By Jonathan Riley

Statehouse Correspondent

BOSTON -- Over the last few years, particularly in bigger cities, traffic cameras have become commonplace. Run a red light and your picture gets taken and you get a ticket in the mail.

But even if you obey the law, your information may still be recorded.

Recently on Beacon Hill, legislators heard testimony on a bill to regulate and restrict the use of automatic license plate readers or "ALPRs" -- camera devices that can be mounted anywhere from toll booths to repossession vehicles to scan license plates and record car locations.

"There is no law in Massachusetts that regulates their use," said the bill's sponsor Sen. Cynthia Creem, D-Newton. Most municipalities using ALPRs don't even have written policies regulating their use, she said.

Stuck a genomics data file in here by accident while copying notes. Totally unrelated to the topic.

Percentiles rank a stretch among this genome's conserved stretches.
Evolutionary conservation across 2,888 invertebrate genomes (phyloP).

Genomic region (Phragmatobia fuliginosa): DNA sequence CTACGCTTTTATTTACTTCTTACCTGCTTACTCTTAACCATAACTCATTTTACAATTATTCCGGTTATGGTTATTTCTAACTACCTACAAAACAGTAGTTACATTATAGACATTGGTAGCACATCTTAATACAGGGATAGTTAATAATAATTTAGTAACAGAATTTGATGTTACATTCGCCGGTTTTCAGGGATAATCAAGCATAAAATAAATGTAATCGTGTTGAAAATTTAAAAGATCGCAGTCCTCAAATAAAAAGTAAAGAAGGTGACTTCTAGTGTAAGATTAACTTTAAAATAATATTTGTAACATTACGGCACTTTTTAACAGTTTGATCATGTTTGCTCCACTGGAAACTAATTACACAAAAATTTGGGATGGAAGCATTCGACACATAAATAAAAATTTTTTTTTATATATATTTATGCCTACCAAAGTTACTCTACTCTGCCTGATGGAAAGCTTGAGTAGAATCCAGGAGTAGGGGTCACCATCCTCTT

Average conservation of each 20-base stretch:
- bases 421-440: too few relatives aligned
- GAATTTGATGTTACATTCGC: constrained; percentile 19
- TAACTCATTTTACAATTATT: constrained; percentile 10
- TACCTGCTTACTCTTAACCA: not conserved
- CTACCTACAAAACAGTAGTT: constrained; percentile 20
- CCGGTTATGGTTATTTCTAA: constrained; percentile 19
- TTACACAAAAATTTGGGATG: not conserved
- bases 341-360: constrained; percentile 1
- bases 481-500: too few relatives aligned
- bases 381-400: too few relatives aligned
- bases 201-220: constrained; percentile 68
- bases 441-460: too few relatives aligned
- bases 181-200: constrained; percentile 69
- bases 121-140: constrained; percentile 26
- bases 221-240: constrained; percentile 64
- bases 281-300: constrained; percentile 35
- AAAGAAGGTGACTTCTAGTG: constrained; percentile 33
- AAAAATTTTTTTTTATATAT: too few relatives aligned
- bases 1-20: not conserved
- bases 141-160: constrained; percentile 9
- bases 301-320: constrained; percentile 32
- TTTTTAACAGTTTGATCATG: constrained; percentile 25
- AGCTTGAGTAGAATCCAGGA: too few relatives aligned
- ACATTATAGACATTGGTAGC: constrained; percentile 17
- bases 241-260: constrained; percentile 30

License plate readers may be more common in larger metropolitan areas such as Boston, but they're also used in many smaller municipalities, including Lowell, Chelmsford and Tewksbury.

According to documents obtained by the American Civil Liberties Union of Massachusetts, the Lowell Police Department had a single license plate reader as of 2010 and were applying for grant funding for at least one more to be mounted on a police vehicle.

"The (Lowell Police Department) has extensive experience with ALPR equipment," according to these documents. Timothy Crowley, the lieutenant-in-charge of the Traffic Division, was serving as the "ALPR administrator" at the time.